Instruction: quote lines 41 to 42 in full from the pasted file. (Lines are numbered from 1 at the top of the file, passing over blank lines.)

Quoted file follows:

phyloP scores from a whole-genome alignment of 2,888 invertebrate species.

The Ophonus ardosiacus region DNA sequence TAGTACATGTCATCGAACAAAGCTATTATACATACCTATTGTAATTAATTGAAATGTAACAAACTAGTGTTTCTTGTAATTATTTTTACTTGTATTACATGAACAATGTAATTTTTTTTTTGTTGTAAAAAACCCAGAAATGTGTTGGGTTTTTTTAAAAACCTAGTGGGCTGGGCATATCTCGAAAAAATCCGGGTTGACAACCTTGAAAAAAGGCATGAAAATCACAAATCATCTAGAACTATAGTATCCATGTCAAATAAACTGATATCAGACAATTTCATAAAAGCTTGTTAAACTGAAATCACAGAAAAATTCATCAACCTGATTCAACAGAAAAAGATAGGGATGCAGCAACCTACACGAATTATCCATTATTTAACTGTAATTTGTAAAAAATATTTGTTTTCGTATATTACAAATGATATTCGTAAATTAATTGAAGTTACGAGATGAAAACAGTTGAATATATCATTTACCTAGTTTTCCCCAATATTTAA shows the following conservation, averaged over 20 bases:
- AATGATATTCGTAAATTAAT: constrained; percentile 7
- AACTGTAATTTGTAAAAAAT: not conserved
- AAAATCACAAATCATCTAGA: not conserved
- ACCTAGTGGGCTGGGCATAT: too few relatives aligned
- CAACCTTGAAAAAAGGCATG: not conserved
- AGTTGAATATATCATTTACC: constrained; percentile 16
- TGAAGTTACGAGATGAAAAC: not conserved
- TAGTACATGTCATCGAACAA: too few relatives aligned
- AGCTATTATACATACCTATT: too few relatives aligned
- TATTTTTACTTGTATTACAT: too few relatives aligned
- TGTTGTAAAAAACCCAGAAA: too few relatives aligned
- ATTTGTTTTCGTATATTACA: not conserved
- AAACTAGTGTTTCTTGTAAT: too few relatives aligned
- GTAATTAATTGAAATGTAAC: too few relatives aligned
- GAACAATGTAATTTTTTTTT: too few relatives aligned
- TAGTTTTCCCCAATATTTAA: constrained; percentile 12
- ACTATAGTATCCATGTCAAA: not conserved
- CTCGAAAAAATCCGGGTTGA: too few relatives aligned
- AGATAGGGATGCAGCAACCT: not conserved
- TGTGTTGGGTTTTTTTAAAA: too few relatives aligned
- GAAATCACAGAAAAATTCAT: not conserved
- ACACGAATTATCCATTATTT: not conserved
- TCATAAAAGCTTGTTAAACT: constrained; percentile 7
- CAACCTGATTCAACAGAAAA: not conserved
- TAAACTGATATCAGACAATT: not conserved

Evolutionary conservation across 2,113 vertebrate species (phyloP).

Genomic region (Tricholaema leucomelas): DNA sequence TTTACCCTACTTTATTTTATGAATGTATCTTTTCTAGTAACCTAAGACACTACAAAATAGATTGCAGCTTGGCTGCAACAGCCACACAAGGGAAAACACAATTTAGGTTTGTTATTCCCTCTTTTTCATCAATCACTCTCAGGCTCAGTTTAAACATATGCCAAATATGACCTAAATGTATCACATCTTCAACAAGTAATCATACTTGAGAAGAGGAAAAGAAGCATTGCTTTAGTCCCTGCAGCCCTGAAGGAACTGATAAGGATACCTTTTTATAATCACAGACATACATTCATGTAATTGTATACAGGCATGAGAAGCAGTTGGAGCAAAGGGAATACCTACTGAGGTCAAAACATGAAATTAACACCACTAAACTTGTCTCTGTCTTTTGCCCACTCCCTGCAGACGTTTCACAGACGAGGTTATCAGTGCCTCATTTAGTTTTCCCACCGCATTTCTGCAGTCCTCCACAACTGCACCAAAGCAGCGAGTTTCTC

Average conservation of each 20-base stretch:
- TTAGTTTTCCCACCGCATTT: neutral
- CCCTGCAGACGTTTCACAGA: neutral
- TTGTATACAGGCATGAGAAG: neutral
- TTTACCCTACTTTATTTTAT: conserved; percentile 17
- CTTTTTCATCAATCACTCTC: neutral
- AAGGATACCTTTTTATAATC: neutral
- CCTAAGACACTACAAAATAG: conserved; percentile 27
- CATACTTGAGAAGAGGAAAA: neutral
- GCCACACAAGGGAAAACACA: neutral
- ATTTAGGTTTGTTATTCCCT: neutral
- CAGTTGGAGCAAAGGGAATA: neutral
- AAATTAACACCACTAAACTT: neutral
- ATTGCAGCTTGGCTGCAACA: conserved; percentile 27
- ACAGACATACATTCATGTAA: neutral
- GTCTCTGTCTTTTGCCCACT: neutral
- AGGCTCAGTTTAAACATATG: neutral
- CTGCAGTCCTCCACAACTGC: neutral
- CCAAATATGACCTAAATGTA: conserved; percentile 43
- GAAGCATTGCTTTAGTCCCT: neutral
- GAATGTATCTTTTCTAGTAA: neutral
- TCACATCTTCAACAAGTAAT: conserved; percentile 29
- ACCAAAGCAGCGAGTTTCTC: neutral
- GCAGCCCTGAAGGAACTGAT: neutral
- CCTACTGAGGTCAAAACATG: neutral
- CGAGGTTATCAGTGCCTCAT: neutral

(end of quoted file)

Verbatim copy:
- CAGTTGGAGCAAAGGGAATA: neutral
- AAATTAACACCACTAAACTT: neutral